A bold and shameless brand of politician has surfaced in a South Carolina congressional race starring a disgraced governor booted out of office after getting busted rendezvousing with his mistress in south America during work time.
One thing is for sure, ousted South Carolina Governor Mark Sanford has a lot of nerve, not to mention loads of arrogance. As South Carolina governor in 2009 the Republican politician made worldwide headlines because he mysteriously disappeared and his staff and wife of 20 years had no idea where he was.
Bombarded with media questions, his gubernatorial staff initially made up a story that he was on an Appalachian Trail hike when in fact he was in Argentina with his mistress. During his romantic Latin American jaunt the governor was incommunicado for several days during which staff and state officials said they had not heard from him and could not reach him.
When the truth finally came out, Sanford, who at the time was chair of the Republican Governor’s Association, confessed that he had been unfaithful to his wife for nearly two decades with a variety of women and that he had developed a romantic relationship with what started out as a “dear, dear friend from Argentina.” The governor subsequently referred to her as his soul mate and an Argentine newspaper says he’s currently engaged to the one-time mistress, Maria Belen Chapur.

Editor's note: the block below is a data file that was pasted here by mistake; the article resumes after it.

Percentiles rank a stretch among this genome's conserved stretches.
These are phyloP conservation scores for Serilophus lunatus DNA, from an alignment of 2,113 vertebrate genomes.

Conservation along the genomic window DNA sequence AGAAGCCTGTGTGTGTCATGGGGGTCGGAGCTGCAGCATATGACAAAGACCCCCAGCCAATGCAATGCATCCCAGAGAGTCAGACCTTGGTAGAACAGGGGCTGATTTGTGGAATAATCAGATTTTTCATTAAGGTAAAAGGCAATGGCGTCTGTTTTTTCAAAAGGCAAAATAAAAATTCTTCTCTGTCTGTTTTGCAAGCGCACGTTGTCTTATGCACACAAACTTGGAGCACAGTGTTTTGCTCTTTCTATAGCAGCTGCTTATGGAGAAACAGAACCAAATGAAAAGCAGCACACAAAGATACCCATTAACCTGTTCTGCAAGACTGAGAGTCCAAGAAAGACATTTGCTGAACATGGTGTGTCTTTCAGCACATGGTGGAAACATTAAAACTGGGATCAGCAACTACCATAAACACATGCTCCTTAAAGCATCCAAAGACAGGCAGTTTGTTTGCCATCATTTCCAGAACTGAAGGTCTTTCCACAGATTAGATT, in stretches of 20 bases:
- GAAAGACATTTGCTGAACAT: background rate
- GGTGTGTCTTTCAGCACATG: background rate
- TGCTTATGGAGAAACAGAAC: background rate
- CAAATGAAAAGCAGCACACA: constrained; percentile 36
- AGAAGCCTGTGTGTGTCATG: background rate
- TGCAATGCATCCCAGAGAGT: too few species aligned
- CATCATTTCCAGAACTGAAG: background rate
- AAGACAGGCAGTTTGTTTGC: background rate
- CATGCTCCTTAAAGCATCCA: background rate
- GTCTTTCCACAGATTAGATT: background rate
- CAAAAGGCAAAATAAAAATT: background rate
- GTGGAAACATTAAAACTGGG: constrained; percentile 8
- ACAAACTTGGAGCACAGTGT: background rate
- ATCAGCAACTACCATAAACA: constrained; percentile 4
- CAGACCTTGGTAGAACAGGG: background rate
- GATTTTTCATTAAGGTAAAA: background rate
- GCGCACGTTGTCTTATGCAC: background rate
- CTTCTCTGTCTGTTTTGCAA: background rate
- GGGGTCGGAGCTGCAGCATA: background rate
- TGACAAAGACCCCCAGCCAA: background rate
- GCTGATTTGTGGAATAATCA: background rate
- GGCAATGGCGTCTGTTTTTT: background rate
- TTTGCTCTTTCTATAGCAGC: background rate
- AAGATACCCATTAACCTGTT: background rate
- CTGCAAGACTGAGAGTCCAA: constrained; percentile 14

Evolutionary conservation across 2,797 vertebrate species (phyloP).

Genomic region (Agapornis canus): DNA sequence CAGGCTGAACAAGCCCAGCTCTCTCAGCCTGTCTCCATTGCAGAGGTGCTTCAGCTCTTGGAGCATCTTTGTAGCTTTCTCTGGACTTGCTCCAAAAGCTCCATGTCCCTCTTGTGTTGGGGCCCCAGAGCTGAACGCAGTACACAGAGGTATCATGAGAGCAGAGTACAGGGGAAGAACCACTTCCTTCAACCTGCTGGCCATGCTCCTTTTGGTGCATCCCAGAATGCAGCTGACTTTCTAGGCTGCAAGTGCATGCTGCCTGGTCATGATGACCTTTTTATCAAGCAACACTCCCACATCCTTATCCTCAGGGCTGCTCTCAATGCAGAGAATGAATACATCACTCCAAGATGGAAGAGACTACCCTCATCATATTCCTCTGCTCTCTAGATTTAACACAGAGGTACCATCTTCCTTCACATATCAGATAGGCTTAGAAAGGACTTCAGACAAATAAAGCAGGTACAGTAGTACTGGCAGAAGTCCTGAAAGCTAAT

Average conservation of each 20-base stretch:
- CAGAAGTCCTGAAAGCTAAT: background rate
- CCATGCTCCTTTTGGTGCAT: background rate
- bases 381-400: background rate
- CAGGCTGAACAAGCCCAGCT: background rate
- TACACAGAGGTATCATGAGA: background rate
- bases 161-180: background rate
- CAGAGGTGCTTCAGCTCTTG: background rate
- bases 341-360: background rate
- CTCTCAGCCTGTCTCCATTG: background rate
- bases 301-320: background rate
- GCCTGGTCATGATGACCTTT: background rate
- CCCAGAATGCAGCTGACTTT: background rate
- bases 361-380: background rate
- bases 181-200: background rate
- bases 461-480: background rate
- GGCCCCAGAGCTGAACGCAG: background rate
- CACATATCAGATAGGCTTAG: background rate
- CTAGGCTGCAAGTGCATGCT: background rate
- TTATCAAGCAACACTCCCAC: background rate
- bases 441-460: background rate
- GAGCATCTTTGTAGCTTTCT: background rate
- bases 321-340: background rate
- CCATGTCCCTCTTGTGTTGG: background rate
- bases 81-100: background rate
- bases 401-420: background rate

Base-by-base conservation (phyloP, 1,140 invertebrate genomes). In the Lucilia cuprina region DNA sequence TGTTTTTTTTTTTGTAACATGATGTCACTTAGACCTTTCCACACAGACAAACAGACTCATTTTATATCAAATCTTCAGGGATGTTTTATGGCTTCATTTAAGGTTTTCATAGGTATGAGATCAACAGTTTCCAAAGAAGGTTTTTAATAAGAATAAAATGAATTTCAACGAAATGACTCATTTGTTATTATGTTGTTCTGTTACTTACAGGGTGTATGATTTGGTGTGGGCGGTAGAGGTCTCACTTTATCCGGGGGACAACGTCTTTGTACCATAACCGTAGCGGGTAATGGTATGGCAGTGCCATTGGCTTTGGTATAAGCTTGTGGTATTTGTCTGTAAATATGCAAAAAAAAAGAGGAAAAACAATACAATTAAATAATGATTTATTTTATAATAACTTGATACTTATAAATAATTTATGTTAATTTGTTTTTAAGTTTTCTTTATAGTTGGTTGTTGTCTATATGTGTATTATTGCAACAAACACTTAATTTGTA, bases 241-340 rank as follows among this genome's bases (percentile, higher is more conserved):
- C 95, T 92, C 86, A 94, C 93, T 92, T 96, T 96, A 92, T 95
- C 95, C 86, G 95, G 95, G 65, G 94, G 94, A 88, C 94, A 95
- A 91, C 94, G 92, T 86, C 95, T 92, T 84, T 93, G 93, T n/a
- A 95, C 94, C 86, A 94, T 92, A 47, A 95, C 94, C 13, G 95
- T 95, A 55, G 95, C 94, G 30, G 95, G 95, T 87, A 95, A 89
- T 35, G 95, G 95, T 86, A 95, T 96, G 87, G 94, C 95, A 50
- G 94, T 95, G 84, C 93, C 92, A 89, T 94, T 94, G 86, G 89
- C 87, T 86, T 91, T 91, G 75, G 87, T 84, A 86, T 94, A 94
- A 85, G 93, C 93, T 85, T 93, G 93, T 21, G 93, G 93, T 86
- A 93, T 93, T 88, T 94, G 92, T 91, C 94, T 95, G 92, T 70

After the scandal broke, South Carolina’s Ethics Commission charged Sanford with dozens of violations for using state planes to take personal trips and flying first class instead of coach on official travel. The two-term governor, at the time a married father of four young boys, was also charged with spending campaign money on personal matters on 10 occasions.
This week, Sanford kicked off his political comeback to run for the South Carolina congressional seat vacated by Tim Scott after his appointment to the U.S. Senate. Scott replaced Senator Jim DeMint, who stepped down last month to run a Washington D.C. nonprofit. Of interesting note is that Sanford held the same congressional seat from 1995 to 2001, but that was pre sex scandal.
In a television ad asking for votes, Sanford invokes the “God of second chances” and says that he’s experienced how “none of us go through life without mistakes.” He also pats himself on the back, claiming that as an elected official he cut spending, reduced debt and made government more accountable. “In that light, I humbly step forward and ask for your help in changing Washington,” he says.